It is not just the oligarchy then that is the enemy- it is us ourselves. And education will resolve our difficulties and catapult us towards prosperity and peace. My generation was influenced by barnacled ideas, by Marxism, by anti-Americanism which in some instances is legitimate, but these ideologies are not enough. I am glad that it has started, this long and tedious process of reexamination, of education and change that is so difficult and painful to achieve.
And this education is not just learning how to produce cheaper and better products as did Korea and Taiwan. It has to do with our insides, our guts. It involves imbibing in our blood stream iron confidence, deep and lasting pride in our sinews so that our very rich won’t send their monies abroad. They will then stop erecting shopping malls, fancy condominiums, plush resorts and golf courses; they will start building instead more factories, more research facilities, so that our brilliant young people will stay. How wonderful it would be our if our banks do not behave like pawn shops but as sources of venture capital, if our businessmen realize that money is like fertilizer, to do any good it must be spread around.
We are now 90 million- just think of this population not as a liability but as an asset, a mass market. Remember, too, that Japan was only 60 million when it challenged the United States in 1941. We don’t need to challenge a foreign power- all we have to do now is challenge ourselves.
Look deep within ourselves, and remember, that the indelible love of this earth and people is in the heart, that when it dies there, no constitution can ever revive it.
Let me remind you-we have many things to be proud of, not just Manny Pacquiao. A corrupt leadership? Ramon Magsaysay, Jose W. Diokno, Manny Pelaez - Raul Manglapus –just a few sterling names to wash away the perception. Just think of our history - -of our recent past. Remember the Battle of Tirad Pass in December in 1899, where the young general Gregorio del Pilar and 48 of his men died defending against the invading American Texas Rangers. It is no different from the Battle of Thermopylae in ancient Greece, where King Leonidas and his Spartans died to a man defending that pass against the invading Persians.
We mounted the first Asian revolution against Western imperialism and set up Asia’s first Republic in Malolos in 1898. More than any country in Southeast Asia, we fought the Japanese bravely, in World War II. Not just in Bataan but in a nationwide guerilla war. All of thus is forgotten. And Rizal – what country has ever produced someone like him, a poet, a novelist, a linguist, a medical doctor, an anthropologist and a martyr at 35.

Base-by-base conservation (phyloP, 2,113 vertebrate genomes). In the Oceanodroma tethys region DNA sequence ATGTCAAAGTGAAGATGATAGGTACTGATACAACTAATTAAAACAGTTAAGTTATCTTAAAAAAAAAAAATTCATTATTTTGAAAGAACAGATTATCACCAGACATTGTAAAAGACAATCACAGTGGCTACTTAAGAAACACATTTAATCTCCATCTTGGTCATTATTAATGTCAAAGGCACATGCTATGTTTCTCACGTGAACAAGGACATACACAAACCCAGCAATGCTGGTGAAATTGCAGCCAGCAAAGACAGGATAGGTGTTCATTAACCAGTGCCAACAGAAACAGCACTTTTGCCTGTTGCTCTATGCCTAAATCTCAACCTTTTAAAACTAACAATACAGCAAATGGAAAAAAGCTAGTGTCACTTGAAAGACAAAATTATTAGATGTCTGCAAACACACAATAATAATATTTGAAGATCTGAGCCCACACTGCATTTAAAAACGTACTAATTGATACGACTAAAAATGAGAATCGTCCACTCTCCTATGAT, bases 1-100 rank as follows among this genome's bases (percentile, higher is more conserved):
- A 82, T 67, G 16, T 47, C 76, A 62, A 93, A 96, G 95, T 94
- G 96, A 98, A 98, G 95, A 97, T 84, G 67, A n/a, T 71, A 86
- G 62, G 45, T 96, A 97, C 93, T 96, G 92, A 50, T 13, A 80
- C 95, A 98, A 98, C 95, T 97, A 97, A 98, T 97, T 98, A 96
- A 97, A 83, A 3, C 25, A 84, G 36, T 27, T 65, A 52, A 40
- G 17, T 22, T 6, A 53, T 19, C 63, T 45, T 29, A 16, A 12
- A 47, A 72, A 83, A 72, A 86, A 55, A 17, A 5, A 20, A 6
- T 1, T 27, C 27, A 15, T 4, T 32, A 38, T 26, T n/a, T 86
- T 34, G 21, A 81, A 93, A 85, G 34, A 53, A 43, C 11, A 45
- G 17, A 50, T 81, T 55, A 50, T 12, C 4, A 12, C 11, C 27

We go through life remembering those soothing bromides, those gladsome messages from the ancients and hope that we will be guided by them. Let us then hearken to Mabini’s Decalogue, the Ten Commandments.
In this rickety age of 84 and still writing, I recall how, when death was at his doorstep, Alexander the Great had asked that he be buried with his hand outstretched and empty to show to the world, half of which is his dominion- that he was not bringing anything with him to the grave, not even a clod of earth. If all rich Filipinos imbibed this truth in their bones, we will be a prosperous nation.
I need not tell you of all the brutal reality outside, that the air is foul, that the people are unkind, and that the powerful who hand out jobs can be finicky and callous. I hope that you are spiritually prepared, and iron hearted enough to face this reality of our unhappy country.
I pray, too, that you will remember always that you are not only Pangasinan, Tagalog or Ilokano, but that you are Filipino, heir to an exalted past which tells us that in our genes are the eternal codes of what we truly are, a heroic people.
(Courtesy of Simon Francis Blaise Vistro)
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Santiago B. Villafania, a bilingual Filipino poet who writes in English and in his native language of Pangasinan, is the author of poetry collections Bonsaic Verses (2012), Pinabli and Other Poems (2012), Malagilion: Sonnets tan Villanelles (2007), and Balikas na Caboloan (Voices from Caboloan, 2005) published by the National Commission for the Culture and the Arts (NCCA) under its UBOD New Authors Series. He has been published in several countries and translated into several languages. Villafania is one of the 11 Outstanding Pangasinan conferred with the 2010 ASNA Award for the Arts and Culture (literature) during the first Agew na Pangasinan and also the 430th Foundation Day of the province on April 2010. He is a member of Philippine PEN writes a regular weekly column for the Sunday Punch.